... Arcadius to all the churches of the East, creating a highway of sanctity from Jerusalem to Constantinople. For Vigilantius to condemn Jerome and Jerusalem, he must also condemn the emperor and Constantinople; likewise, for the emper- ors in the capital to claim religious dominion to complement their...
Journal Article
Journal of Medieval and Early Modern Studies (1 January 2007) 37 (1): 97–139.
Published: 01 January 2007
... commissioned by patrons who may have selected the figures they wanted.4 Pietro della Valle, for example, who traveled from Venice to Constantinople on a pilgrimage to Jerusalem, records having ordered one such collection in 1614.5 In the sixteenth century, costume books were produced by Western artists...
Journal Article
Journal of Medieval and Early Modern Studies (1 September 2007) 37 (3): 447–451.
Published: 01 September 2007
... the “modern” temporal divide to define, and implicitly evaluate and rank, territory and people derives from earlier ages. Two essays in this collection reconsider dates traditionally employed to mark off the “premodern” from the “modern”: 1453, the fall of Constantinople, and 1492, the...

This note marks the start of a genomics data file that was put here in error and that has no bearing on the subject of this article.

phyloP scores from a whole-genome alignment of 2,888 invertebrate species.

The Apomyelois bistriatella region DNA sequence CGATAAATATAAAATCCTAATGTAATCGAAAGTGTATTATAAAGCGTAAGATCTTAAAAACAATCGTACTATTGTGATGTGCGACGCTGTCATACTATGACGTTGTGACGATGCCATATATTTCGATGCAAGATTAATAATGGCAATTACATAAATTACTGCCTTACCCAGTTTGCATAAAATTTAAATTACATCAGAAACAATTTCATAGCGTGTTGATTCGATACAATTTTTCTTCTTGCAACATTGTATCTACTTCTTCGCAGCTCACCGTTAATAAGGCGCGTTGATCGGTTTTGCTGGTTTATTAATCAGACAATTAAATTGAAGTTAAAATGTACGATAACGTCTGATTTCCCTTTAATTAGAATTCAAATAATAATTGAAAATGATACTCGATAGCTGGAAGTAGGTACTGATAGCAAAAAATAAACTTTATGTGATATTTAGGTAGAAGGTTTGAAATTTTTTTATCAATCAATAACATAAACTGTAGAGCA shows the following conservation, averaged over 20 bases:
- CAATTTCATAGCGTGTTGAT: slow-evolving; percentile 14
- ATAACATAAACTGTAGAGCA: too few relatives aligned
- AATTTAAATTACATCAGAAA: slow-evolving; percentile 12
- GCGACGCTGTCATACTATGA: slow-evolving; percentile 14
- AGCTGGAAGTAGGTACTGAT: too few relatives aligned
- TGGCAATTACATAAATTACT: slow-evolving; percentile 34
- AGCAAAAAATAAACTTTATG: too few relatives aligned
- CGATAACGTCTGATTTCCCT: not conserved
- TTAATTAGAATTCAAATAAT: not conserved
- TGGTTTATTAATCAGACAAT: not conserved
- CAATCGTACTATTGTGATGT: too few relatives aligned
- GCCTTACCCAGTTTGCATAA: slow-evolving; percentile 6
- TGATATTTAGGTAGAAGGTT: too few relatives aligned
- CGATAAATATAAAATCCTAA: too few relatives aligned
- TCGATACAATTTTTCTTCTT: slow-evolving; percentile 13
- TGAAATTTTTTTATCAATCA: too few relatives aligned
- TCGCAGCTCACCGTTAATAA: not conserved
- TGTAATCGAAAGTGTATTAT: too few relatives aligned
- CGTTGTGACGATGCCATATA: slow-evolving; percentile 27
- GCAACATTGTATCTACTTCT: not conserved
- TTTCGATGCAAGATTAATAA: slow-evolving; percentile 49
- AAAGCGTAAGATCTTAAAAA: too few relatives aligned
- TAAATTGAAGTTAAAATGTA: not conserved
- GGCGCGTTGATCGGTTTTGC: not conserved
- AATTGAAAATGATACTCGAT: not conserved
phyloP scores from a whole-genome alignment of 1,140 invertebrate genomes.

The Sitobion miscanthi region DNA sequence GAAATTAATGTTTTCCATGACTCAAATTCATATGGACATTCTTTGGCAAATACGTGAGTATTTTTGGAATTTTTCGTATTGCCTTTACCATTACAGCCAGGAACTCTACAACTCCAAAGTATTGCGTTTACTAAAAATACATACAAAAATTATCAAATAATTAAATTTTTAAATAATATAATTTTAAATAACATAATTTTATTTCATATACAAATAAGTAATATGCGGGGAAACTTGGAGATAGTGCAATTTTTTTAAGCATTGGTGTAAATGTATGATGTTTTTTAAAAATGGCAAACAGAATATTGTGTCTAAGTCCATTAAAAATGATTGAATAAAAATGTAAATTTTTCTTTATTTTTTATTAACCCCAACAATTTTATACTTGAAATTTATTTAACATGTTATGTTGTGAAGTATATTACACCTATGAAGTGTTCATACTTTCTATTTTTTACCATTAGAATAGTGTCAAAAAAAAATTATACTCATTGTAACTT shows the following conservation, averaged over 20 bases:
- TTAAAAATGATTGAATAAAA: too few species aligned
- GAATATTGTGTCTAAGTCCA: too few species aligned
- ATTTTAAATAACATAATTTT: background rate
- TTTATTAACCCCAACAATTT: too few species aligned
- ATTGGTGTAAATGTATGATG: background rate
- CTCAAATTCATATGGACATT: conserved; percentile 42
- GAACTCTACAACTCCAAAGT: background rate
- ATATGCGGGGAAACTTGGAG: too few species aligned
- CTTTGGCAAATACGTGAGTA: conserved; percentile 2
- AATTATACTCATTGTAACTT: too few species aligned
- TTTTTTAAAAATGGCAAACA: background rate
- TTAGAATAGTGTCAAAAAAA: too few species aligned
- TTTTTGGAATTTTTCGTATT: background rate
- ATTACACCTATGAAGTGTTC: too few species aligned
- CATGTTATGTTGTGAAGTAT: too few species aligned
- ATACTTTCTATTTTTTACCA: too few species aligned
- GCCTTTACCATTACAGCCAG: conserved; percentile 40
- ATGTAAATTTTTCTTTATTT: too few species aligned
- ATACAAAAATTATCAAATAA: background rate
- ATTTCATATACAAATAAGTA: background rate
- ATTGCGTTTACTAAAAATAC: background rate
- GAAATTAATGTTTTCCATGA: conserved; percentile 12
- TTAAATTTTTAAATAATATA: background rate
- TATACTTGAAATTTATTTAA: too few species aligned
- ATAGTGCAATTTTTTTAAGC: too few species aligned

Journal Article
Journal of Medieval and Early Modern Studies (1 May 2004) 34 (2): 279–308.
Published: 01 May 2004
... to Tunis in 1390, he went on the king’s business to Rhodes later in 1390, and he died while sojourning outside Constantinople in 1391. Therefore, Clanvowe would have known this narrative not as part of the Canterbury Tales but only as the substantial Ricardian poem of the 1380s when he was a...
Journal Article
Journal of Medieval and Early Modern Studies (1 September 2003) 33 (3): 493–515.
Published: 01 September 2003
..., had announced his decision to lead “the true philosophical life,” at Žrst to his city, and then to friends in Constantinople and elsewhere. Though he had received advanced training in Athens, his decision came as a surprise to many, who had expected him to embark on the more custom- ary as well...
Journal Article
Journal of Medieval and Early Modern Studies (1 September 2006) 36 (3): 539–560.
Published: 01 September 2006
... of the post – First Crusade era and remained largely stable for the next sev- eral centuries.23 Jerusalem and Constantinople were described in particularly uto- Burgwinkle / Utopia and Its Uses  543 pian terms. Neither was thought to be the Earthly...
Journal Article
Journal of Medieval and Early Modern Studies (1 January 2000) 30 (1): 125–156.
Published: 01 January 2000
... whom it was given or made available. England’s duplicitous policy went into effect when, later in 1578, William Harborne, a merchant of the Poland Company, was dispatched overland to Constantinople. To cloak his arrival and purposes, Harborne and his...
Journal Article